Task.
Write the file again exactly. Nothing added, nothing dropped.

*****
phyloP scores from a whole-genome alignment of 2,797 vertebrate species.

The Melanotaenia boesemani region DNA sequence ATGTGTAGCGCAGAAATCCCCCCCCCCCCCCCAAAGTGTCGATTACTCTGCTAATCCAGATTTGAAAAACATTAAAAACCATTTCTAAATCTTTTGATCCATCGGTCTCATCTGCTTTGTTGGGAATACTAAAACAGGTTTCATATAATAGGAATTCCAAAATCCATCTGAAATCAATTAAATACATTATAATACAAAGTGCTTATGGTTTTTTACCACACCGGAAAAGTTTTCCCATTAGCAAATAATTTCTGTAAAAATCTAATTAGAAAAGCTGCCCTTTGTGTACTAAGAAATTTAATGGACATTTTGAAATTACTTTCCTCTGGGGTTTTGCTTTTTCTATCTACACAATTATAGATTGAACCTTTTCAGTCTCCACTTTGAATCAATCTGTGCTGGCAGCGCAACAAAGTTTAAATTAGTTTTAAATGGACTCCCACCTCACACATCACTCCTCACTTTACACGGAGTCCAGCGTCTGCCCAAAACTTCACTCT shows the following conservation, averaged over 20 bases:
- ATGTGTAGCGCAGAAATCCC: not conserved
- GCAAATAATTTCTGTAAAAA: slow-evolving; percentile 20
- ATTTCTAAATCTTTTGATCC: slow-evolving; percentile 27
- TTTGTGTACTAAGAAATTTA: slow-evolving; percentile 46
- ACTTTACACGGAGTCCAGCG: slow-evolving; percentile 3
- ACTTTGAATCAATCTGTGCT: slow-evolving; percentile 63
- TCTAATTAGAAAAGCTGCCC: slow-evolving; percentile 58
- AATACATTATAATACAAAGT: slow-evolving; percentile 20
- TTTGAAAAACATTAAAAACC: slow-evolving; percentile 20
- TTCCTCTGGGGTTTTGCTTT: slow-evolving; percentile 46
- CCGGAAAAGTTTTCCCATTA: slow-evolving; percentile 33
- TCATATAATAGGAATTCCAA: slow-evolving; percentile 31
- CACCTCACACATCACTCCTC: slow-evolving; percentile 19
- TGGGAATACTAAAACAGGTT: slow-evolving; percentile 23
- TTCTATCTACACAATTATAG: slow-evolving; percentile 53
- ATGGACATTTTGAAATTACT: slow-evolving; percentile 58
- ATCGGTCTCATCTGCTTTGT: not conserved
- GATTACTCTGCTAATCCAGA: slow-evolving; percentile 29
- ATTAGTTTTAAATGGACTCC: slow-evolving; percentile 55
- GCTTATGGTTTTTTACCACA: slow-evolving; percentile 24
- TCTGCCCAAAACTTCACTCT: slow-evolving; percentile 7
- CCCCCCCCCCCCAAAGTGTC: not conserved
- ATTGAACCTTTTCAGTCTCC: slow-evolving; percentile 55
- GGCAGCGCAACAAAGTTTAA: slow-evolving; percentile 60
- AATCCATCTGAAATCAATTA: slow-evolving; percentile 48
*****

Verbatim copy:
phyloP scores from a whole-genome alignment of 2,797 vertebrate species.

The Melanotaenia boesemani region DNA sequence ATGTGTAGCGCAGAAATCCCCCCCCCCCCCCCAAAGTGTCGATTACTCTGCTAATCCAGATTTGAAAAACATTAAAAACCATTTCTAAATCTTTTGATCCATCGGTCTCATCTGCTTTGTTGGGAATACTAAAACAGGTTTCATATAATAGGAATTCCAAAATCCATCTGAAATCAATTAAATACATTATAATACAAAGTGCTTATGGTTTTTTACCACACCGGAAAAGTTTTCCCATTAGCAAATAATTTCTGTAAAAATCTAATTAGAAAAGCTGCCCTTTGTGTACTAAGAAATTTAATGGACATTTTGAAATTACTTTCCTCTGGGGTTTTGCTTTTTCTATCTACACAATTATAGATTGAACCTTTTCAGTCTCCACTTTGAATCAATCTGTGCTGGCAGCGCAACAAAGTTTAAATTAGTTTTAAATGGACTCCCACCTCACACATCACTCCTCACTTTACACGGAGTCCAGCGTCTGCCCAAAACTTCACTCT shows the following conservation, averaged over 20 bases:
- ATGTGTAGCGCAGAAATCCC: not conserved
- GCAAATAATTTCTGTAAAAA: slow-evolving; percentile 20
- ATTTCTAAATCTTTTGATCC: slow-evolving; percentile 27
- TTTGTGTACTAAGAAATTTA: slow-evolving; percentile 46
- ACTTTACACGGAGTCCAGCG: slow-evolving; percentile 3
- ACTTTGAATCAATCTGTGCT: slow-evolving; percentile 63
- TCTAATTAGAAAAGCTGCCC: slow-evolving; percentile 58
- AATACATTATAATACAAAGT: slow-evolving; percentile 20
- TTTGAAAAACATTAAAAACC: slow-evolving; percentile 20
- TTCCTCTGGGGTTTTGCTTT: slow-evolving; percentile 46
- CCGGAAAAGTTTTCCCATTA: slow-evolving; percentile 33
- TCATATAATAGGAATTCCAA: slow-evolving; percentile 31
- CACCTCACACATCACTCCTC: slow-evolving; percentile 19
- TGGGAATACTAAAACAGGTT: slow-evolving; percentile 23
- TTCTATCTACACAATTATAG: slow-evolving; percentile 53
- ATGGACATTTTGAAATTACT: slow-evolving; percentile 58
- ATCGGTCTCATCTGCTTTGT: not conserved
- GATTACTCTGCTAATCCAGA: slow-evolving; percentile 29
- ATTAGTTTTAAATGGACTCC: slow-evolving; percentile 55
- GCTTATGGTTTTTTACCACA: slow-evolving; percentile 24
- TCTGCCCAAAACTTCACTCT: slow-evolving; percentile 7
- CCCCCCCCCCCCAAAGTGTC: not conserved
- ATTGAACCTTTTCAGTCTCC: slow-evolving; percentile 55
- GGCAGCGCAACAAAGTTTAA: slow-evolving; percentile 60
- AATCCATCTGAAATCAATTA: slow-evolving; percentile 48